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    Ergosterol, a membrane sterol found in fungi but not in plants, was used to estimate live mycelia biomass in ectomycorrhizae. Loblolly pine (Pinus taeda L.) seeds were sown in April 1993 and grown with standard nursery culture ractices. Correlations between total seedling ergosterol and visual assessment of mycorrhizal colonization were high during July and August but low as ectomycorrhizal development continued into the growing season. Percentages of mycelial dry weight over lateral roots decreased from 9% in July to 2.5% in November because seedling lateral root dry weight accumulated faster than mycelial dry weight. Total ergosterol per seedling increased from July through February. As lateral root dry weight ceased to increase during winter months, ectomycorrhizal mycelia became the major carbohydrate sink of pine seedlings. No distinctive seasonal pattern of soil ergosterol content was observed. The impact of ectomycorrhizal fungi on plant carbohydrate source-sink dynamics can be quantitatively estimated with ergosterol analysis but not with conventional visual determination.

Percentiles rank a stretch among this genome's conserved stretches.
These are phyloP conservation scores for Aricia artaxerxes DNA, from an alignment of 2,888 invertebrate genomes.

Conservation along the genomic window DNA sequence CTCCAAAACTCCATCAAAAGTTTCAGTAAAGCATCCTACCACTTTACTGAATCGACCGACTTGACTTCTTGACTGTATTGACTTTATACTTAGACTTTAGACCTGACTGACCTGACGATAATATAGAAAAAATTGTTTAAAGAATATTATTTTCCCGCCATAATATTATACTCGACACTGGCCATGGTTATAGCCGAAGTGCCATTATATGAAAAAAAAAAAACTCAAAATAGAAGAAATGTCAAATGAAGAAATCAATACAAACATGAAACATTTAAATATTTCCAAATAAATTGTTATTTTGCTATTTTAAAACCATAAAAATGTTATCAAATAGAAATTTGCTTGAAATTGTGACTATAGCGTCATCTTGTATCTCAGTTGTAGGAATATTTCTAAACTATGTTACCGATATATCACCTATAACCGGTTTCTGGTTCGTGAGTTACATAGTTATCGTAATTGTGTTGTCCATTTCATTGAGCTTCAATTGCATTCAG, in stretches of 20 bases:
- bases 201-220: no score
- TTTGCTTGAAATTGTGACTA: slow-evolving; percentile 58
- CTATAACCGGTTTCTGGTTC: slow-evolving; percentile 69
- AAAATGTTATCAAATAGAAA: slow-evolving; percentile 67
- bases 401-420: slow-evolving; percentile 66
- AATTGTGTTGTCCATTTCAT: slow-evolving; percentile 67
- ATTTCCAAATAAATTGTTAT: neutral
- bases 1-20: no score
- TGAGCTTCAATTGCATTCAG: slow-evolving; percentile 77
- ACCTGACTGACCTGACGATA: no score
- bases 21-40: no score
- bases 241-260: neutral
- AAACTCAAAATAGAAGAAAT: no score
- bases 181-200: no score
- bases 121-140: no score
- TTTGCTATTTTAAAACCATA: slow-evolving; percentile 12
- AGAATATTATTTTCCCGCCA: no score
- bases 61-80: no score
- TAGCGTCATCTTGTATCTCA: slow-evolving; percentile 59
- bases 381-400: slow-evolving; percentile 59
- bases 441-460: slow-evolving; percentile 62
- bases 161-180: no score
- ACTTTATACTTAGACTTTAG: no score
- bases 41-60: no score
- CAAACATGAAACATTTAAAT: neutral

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    Sung, Shi-Jean S.; White, L.M.; Marx, D.H.; Otrosina, W.J. 1995. Seasonal ectomycorrhizal fungal biomass development on loblolly pine (Pinus taeda L.) seedlings. Mycorrhiza 5:439-447.

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